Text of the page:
Sunday, July 10, 2011

Pickled Zucchini

So, when I got the CSA email on Friday it said we would be getting 3 lbs of green beans. Obviously it was time to can some green beans, so Emily and I scheduled a canning date. She would bring the peaches, I would bring the beans and it would be fantastic. Imagine my surprise when I got to the pick up and they were handing out .3 lbs of green beans. Just in case you missed the decimal point, that is three tenths of a pound of green beans. This is considerably less that three pounds. Not enough to can. With Emily already on her way down, I had to make a quick decision. I ran to the farmer's market, picked up some more zucchini and we were in business.

My three jars. I took the picture after Em took hers home.
Now, those of you who know me well are probably wondering why I'm making pickles. I am notorious for wiping my plate with a napkin to remove the pickle juice and keep it from touching my burger or deli sandwich. There are people who enjoy going to burger joints with me because they always get my pickles.

This sort of sums up my general reaction to deli/burger joint dills: A few years ago I was on a date and after spotting the pastor of my church at The Frying Pan and quickly fleeing (do I have to justify this? I mean, come on. 1--she was wearing so much eye makeup...2--would you want to introduce your pastor to your summer fling? I don't think so), thinking about seeing a movie and then deciding that nothing good was playing, we ended up at Dumont Burger. At the time one of their specialty cocktails was a Dirty Pickle Martini (yes, it is like a dirty martini except with pickle juice instead of olive juice). My date was so entertained by the face I made when he read "pickle juice" off the menu that he just kept repeating it. Charming (actually, it was a bit...there must be something wrong with me...). Thank goodness he still thought it was cute when I made the same face after he kissed me and he tasted like pickles. Of course I got some mileage out of the fact that server walked up behind us and asked "Would you ladies like to start with some beverages", so we were about even.

I often wondered if my dislike of pickles came from the same place as my (now nonexistent) dislike of olives and Brussles sprouts--the fact that my mom doesn't like them so we never ate them growing up. Or maybe it's because of the stories I heard about the "extra ingredient" that the boys from my high school that worked at the burger place out by the lake would add to the pickle brine. So I have tried some (presumably untainted) pickles. It turns out that I like pickled things. I just don't like NY Deli pickles. I don't like any of the varieties of supermarket pickles. I like pickles with a sweet-salty brine and made with good-tasting vinegar. There are some of the pickles from Rick's Picks and McClure's that I like. Maybe I'm a pickle snob? I do like fried pickles, because most things are delicious if you fry them.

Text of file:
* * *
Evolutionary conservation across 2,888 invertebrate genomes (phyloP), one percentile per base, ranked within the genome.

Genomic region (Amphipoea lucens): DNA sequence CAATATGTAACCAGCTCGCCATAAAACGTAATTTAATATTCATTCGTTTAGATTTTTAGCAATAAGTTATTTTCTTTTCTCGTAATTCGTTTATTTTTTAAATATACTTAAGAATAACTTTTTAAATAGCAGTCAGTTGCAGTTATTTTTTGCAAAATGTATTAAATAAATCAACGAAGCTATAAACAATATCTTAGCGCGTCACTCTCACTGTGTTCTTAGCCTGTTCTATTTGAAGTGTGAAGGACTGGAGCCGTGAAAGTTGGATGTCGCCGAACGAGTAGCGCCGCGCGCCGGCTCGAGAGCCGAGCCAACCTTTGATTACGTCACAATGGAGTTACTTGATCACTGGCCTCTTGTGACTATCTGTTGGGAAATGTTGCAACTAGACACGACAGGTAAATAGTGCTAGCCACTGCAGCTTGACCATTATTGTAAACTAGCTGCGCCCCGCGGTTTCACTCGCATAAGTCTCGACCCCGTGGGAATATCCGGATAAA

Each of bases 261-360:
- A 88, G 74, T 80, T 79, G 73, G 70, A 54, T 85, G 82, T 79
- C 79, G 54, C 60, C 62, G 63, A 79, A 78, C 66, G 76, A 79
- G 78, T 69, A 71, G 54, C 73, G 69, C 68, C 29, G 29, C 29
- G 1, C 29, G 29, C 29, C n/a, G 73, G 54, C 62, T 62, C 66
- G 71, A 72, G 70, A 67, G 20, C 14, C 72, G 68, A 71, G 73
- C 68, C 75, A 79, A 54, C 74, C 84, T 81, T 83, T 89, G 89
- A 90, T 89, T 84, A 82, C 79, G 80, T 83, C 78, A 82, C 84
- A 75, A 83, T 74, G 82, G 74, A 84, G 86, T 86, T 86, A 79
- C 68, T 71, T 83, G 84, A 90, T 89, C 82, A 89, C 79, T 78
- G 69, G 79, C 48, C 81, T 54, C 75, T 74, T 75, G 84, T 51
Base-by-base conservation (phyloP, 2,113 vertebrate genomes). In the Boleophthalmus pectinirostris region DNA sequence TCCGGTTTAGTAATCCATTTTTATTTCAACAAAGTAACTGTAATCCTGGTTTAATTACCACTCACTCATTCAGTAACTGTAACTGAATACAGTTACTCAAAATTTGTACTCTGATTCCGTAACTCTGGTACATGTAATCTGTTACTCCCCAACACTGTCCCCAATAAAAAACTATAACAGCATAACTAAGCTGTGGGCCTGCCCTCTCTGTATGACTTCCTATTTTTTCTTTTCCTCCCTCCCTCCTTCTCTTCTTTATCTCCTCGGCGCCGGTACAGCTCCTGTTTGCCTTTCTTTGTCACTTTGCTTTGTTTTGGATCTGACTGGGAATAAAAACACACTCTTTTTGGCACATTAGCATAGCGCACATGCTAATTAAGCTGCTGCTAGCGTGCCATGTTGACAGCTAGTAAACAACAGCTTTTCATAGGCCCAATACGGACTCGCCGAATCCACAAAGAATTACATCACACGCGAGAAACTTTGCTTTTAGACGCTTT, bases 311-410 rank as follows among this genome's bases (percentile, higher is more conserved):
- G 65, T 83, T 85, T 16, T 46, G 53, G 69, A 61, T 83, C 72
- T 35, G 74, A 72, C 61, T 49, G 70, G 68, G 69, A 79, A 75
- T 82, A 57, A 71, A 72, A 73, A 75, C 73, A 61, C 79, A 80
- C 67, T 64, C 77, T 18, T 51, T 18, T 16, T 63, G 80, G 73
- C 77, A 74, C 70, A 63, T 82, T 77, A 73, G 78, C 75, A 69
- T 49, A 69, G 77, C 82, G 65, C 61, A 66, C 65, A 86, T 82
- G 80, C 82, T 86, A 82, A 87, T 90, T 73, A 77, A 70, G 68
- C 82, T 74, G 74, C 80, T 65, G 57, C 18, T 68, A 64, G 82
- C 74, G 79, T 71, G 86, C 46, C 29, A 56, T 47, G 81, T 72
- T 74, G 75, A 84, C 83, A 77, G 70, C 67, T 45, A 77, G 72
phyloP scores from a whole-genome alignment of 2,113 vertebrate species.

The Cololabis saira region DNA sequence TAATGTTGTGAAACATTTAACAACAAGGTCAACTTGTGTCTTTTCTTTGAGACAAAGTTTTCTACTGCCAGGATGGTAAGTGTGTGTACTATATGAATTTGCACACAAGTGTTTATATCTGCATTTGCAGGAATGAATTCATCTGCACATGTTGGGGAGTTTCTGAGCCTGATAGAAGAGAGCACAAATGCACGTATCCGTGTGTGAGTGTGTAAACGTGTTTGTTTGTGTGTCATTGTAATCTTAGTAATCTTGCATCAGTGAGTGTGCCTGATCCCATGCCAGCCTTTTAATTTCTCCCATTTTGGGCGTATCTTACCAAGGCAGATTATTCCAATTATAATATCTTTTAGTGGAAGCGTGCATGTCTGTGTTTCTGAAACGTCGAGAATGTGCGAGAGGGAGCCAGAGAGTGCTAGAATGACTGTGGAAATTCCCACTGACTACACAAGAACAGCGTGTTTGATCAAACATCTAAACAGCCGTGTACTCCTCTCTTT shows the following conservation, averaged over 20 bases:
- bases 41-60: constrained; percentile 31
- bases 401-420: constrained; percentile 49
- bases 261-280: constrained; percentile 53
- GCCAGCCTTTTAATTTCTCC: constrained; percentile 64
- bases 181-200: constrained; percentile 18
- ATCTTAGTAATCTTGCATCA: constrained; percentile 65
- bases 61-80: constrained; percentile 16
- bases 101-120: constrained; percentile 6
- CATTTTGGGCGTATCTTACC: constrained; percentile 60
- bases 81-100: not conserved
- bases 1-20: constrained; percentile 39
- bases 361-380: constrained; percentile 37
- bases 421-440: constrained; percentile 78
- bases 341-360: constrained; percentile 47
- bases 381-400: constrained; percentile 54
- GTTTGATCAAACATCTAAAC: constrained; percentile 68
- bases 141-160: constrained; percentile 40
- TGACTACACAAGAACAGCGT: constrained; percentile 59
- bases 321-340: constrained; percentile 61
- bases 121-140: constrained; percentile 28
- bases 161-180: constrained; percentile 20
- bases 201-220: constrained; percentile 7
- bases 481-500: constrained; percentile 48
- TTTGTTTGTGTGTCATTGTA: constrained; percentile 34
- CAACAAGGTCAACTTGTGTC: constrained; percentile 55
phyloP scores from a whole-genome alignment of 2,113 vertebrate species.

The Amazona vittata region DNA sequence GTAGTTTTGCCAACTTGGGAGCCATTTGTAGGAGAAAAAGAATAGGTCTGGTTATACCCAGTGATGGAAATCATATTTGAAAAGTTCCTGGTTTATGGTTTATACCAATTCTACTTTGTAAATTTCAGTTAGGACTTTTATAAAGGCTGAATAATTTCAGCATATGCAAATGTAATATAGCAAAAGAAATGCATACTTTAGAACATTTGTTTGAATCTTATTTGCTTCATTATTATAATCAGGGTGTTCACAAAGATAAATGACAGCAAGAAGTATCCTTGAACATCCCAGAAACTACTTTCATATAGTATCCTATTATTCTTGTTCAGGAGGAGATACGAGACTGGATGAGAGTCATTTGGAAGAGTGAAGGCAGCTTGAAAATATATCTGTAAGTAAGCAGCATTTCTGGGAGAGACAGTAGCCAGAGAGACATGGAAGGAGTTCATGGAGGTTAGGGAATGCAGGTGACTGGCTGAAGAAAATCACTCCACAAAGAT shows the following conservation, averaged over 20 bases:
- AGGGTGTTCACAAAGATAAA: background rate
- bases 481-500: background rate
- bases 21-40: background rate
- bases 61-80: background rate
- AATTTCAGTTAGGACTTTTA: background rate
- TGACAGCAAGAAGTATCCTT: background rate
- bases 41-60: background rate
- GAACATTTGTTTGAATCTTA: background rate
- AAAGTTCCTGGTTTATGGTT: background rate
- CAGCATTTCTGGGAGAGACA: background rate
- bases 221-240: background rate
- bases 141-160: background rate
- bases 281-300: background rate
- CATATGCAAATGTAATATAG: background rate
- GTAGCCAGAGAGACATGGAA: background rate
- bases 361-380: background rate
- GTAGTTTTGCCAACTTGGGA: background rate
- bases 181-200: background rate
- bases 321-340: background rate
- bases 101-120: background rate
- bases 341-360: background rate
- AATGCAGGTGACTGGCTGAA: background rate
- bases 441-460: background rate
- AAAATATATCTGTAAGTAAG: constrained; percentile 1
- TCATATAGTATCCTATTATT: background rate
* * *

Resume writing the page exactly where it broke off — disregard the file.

Pickled Zucchini
Adapted from a number of excellent sources on canning and pickling, including Ashley English's Canning and Preserving

about 2 lbs zucchini, sliced
2 onions, quartered and sliced
1/2 c pickling salt
2 1/4 c white wine vinegar
2 1/4 c apple cider vinegar
3/4 c sugar
1 1/2  c water
6 sprigs dill
6 garlic cloves
36 black peppercorns
mustard seeds
celery seeds

6 pint-sized canning jars

Place zucchini slices and onions in a large bowl. Pour the salt over them. Fill the bowl with cold water to cover. Refrigerate for about 2 hours (we canned peaches while this was going on). After two hours, drain and rinse with cold water

Sterilize the jars in a canner. Prepare lids, rings, and other canning tools.

Place vinegars, sugar and water in a large non-reactive pot (I used my enameled cast-iron). Bring to a boil. Add the zucchini and let stand for a few minutes, keeping the liquid at a simmer.

Prepare the jars for filling: add a sprig of dill, a clove of garlic, 6 peppercorns, 1/2 t mustard seeds and 1/4 t celery seeds to each jar. Using a slotted spoon, begin filling the jars with the zucchini, packing as you go. Ladle in the liquid, leaving 1/2" of head space.  Run a non-metallic spatula around the inside of the jar to remove any air bubbles. Check the head space again. Wipe the rims of the jars, put the lids on and tighten the screw bands until finger tight. Process for 15 minutes in a boiling water bath (We're at about sea level. Consult another source to find out what is appropriate for your elevation).

Remove the jars and let them cool for about 24 hrs. Check for a seal. If the jars have not sealed properly either reprocess or put in the fridge and eat within 2 weeks.

Always follow USDA guidelines when canning or pickling foods. If you've never pickled anything at home before, please consult a reliable source on how to do it properly before you follow any recipe. This is a fairly bare-bones recipe that assumes you know the basics of canning and preserving foods.

1 comment:

  1. Very very interesting, I love pickles but never heard of nor tried pickled zucchini


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